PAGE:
I regard Paul’s perspective on this spiritual issue as a terrific example of needing to pay attention to both form and dynamics as guidance for living in the realm of God. We need form, traditions, laws, and rules, to shape agreed upon practices. Guidance in Seekers helps us know what to expect from one another. For example, we set a very high standard for constructive conversational practices, very high expectations about caring for one another.


But there are two big dangers in depending on traditions, expectations, laws, forms, the Eight Edition of the Handbook for Mission Groups, the rules we have for becoming a Steward, etc. The first is that we are limited human beings and we carry various kinds of standpoint dependence, blind spots, and a very few of us are not deeply caring all the time. I still think, for example, that the standard of giving ten percent or more of one’s income to Seekers as a rule for becoming a Steward does not reflect the best biblical guidance about giving money to Seekers and is unfair to people with little wealth and little income who want to become Stewards. Not enough Stewards have ever agreed with me enough to change that rule. I’m wrong or they are wrong or perhaps we both are wrong. Still, I’m happy that my family can meet this standard, happy to be a Steward, happy to feel deeply invested in the life and vision of Seekers, happy for mutual respect with other Stewards with whom I disagree with from time-to-time and love just the same. The tithing rule matters to me. Being part of Stewards and Seekers, starting from where we are rather than where I would like us to be, matters more.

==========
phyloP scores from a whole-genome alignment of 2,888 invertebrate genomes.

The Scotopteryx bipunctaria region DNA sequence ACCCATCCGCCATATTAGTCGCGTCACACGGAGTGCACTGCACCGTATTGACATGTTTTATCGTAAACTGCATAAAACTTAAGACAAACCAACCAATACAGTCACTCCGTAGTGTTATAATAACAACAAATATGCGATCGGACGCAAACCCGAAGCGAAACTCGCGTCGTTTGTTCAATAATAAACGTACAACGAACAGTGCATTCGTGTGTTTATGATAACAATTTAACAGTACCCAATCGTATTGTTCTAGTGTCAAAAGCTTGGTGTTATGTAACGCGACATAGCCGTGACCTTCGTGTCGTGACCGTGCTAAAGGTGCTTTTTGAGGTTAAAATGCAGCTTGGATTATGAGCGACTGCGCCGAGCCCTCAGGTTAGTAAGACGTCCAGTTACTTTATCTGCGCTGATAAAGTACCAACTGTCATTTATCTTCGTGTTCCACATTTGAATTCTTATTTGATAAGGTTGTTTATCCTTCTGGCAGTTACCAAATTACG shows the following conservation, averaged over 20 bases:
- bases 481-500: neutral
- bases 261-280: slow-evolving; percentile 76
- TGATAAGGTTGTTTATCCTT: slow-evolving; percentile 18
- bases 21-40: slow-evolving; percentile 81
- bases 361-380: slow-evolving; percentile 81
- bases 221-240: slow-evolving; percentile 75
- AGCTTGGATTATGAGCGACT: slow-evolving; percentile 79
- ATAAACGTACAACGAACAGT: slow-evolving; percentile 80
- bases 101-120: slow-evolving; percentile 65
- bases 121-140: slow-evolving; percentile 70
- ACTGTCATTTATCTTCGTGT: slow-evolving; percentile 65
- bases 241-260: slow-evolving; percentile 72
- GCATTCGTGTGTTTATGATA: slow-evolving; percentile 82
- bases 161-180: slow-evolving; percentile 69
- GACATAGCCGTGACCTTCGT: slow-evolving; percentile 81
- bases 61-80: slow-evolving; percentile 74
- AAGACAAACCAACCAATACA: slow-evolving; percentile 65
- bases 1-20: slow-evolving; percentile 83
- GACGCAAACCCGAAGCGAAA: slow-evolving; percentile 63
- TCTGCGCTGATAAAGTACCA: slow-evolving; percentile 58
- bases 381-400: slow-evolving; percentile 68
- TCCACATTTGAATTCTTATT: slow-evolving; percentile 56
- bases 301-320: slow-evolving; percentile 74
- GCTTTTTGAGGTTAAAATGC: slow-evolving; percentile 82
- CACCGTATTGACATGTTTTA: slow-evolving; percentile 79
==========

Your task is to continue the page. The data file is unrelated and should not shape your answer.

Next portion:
Over the decades Seekers has changed in important ways and you can read Marjory’s great history of Seekers, a true labor of love, to get a feel for that. We have an Eighth Edition of the Handbook for Mission Groups because we have grown over the years in our understanding of Mission Group dynamics, opportunities, and difficulties. I feel pretty strongly that most of the changes in Seekers have been for the good and note that a couple of changes I have opposed turned out pretty well after all.


We have changed, in part, by responding to the Spirit as we made choices in various moments over our decades together.


The story of Seekers I carry in my head is a story of affirming Paul’s insight.


“In Christ Jesus the life-giving law of the Spirit has set you free from the law of sin and death.”


The good thing about honoring both law and spirit, about valuing both form and dynamics when considering guidance, is that new spiritual insight and appreciation helps us make improvements in our rules. That’s why we have an Eighth Edition of the Handbook for Mission Groups and probably will have a Ninth before too long.